Curriculum Connections

Connecting Your Safari to the Curriculum: Introduction

Before you begin your poetry unit, ask your students, "How are poets like artists, musicians, scientists, architects, storytellers and troublemakers?" If they have responses, great; if they don't, let it go - for the time being. Then, at the end of your unit, ask students again. Hopefully, if you and your material reached them, they will have a lot more to say.

Poets are artists: they draw pictures - not with pencils and paint, but with words and phrases, and not on paper or canvas, but in the imaginative minds of those who read their poems. (See Connecting Your Safari to the Curriculum: Art
for art related activities.)

Poets are musicians, too. By repeating patterns of sound (as in rhyme, alliteration, regulation of line length, the use of refrains, and the repetition of words or kinds of words) they create rhythm; and by fashioning the sequence of the words on the page into lines and stanzas, punctuated to control the way they are read, the poet also dictates the tempo, which, along with the meanings and sounds of the specific words chosen - onomatopoeic words, colorful and descriptive words, and words that elicit emotion - and their context, determine the tone and the mood - all components of music. (See Connecting Your Safari to the Curriculum: Music
for music related activities.)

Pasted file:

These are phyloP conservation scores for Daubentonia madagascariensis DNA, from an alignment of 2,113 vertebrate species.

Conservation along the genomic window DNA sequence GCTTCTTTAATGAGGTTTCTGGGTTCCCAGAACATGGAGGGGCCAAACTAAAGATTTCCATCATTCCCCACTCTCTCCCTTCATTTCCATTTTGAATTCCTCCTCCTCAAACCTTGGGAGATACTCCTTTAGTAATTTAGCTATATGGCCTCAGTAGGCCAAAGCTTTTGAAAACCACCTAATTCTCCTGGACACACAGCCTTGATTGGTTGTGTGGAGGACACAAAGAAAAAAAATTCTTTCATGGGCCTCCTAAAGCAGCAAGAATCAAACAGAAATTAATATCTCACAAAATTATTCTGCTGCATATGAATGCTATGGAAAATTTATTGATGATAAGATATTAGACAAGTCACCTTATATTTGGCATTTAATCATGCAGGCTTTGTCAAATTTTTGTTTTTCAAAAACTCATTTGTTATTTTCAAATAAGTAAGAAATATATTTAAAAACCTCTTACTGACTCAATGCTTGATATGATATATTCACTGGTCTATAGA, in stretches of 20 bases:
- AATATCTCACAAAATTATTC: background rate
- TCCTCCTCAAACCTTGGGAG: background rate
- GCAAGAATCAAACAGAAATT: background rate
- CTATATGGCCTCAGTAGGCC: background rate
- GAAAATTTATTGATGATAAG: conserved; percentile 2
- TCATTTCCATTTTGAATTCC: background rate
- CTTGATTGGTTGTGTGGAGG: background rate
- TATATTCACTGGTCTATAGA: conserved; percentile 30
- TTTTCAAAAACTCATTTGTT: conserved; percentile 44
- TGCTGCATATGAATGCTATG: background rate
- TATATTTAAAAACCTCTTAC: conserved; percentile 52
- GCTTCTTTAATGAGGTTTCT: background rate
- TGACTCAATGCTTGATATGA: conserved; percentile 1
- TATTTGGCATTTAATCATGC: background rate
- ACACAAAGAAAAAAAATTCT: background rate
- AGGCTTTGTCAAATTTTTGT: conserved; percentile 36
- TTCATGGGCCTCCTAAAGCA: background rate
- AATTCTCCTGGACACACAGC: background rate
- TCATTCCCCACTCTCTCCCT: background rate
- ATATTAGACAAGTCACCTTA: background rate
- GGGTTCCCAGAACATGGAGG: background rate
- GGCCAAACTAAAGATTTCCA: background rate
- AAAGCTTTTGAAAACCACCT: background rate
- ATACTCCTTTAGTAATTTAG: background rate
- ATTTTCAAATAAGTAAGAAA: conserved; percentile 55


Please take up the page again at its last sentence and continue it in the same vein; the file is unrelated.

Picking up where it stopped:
Poets are like scientists because, especially when they are writing about things in nature, like animals, they have to do a lot of research so they know the ins and the outs - and the facts - of their subjects. When writing poems about animals, a little biology can go a long way. (See Connecting Your Safari to the Curriculum: Science
for science related activities.)

Poets are architects because they take a variety of building materials (different kinds of words), then carefully choose and manipulate them into repeating and pleasing patterns to construct original - and sometimes remarkable - works of art. See Writing Your Own Safari Poems
for an activity in which students gather their building blocks, then construct poems from them.

Poets can also be storytellers if they choose to tell stories in their poems. When they do, they incorporate into their poems the various literary techniques and conventions found in fiction: setting, character development, dialogue, plot, conflict, tension, resolution, etc. (See Connecting Your Safari to the Curriculum: Traditional African Stories
for related activities.)

Finally poets are like troublemakers because they often break the rules. In most writing, rules are very important. Capitalizing letters, punctuating and spelling correctly, writing right side up and from right to left, and dividing ideas and topics into phrases, sentences and paragraphs all help the reader to make sense of what is on the page. But, in poetry, the rules can be bent to fit a particular poem. Spellings can be warped for humor or effect, words can be stretched, sound effects and images inserted, shapes created by placing the words on the page in different ways and punctuation ignored, modified or used as a device other than its normal usage. That is not to say that poetry writing has no rules; after all, the poems must be readable and coherent. But, in poetry, the normal rules can be manipulated right along with the words. (See Rebel Poets
for related activities).



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